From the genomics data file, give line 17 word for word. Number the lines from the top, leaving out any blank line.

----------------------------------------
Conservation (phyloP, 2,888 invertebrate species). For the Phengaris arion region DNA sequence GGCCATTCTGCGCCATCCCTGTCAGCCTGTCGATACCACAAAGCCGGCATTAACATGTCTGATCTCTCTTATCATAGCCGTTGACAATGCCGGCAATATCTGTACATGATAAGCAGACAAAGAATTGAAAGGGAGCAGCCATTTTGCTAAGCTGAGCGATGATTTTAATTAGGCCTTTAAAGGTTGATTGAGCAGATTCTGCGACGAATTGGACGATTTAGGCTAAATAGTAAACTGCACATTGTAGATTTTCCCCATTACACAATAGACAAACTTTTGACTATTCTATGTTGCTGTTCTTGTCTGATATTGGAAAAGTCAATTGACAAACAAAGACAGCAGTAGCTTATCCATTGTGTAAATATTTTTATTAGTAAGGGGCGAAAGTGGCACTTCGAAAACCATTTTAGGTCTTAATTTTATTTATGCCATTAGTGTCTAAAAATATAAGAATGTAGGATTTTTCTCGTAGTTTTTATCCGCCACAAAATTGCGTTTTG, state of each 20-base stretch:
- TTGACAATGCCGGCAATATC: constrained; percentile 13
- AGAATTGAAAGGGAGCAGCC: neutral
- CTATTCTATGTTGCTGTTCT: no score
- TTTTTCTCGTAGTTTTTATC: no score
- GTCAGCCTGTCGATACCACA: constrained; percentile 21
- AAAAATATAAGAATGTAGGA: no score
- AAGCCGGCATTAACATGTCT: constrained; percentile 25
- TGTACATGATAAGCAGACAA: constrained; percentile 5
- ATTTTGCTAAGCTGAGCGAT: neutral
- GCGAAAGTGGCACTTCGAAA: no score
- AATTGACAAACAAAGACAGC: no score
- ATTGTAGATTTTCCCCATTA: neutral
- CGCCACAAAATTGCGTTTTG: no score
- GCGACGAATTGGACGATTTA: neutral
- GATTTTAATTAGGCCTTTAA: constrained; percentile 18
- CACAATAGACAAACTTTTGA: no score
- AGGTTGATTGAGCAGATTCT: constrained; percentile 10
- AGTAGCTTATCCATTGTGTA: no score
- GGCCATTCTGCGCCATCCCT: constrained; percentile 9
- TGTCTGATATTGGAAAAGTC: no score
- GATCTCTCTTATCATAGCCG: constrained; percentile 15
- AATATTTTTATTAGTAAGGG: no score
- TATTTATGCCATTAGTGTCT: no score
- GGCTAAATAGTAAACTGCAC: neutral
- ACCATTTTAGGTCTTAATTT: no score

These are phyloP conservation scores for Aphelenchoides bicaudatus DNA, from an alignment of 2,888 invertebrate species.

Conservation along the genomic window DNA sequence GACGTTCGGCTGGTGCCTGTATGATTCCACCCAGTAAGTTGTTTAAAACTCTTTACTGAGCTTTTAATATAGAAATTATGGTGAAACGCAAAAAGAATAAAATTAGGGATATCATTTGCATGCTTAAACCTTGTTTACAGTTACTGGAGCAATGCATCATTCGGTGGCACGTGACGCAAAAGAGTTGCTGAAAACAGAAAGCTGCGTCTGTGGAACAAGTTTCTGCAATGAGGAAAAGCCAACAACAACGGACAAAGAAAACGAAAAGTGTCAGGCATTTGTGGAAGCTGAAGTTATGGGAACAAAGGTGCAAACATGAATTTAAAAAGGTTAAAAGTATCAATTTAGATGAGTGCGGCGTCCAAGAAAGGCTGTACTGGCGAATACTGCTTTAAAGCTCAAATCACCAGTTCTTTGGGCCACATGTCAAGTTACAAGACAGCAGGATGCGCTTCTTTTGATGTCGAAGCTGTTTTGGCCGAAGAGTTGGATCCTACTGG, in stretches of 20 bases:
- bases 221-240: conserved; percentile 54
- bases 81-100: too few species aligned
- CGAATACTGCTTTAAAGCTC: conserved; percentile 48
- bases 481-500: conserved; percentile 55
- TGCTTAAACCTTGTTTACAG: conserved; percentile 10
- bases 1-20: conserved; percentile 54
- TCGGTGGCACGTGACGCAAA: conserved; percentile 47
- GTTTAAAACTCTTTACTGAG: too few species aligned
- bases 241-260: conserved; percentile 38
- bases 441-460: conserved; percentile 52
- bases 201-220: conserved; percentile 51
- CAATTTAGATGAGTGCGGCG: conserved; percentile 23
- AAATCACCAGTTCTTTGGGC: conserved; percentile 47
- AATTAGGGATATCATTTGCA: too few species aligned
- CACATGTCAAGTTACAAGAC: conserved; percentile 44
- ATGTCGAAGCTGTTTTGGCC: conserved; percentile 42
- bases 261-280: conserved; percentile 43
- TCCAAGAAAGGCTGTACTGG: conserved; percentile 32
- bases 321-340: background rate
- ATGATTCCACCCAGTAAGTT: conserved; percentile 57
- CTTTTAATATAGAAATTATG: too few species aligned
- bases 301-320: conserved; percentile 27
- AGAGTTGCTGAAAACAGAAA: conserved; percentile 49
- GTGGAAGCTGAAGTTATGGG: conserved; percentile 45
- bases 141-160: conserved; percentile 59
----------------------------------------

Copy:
- CACAATAGACAAACTTTTGA: no score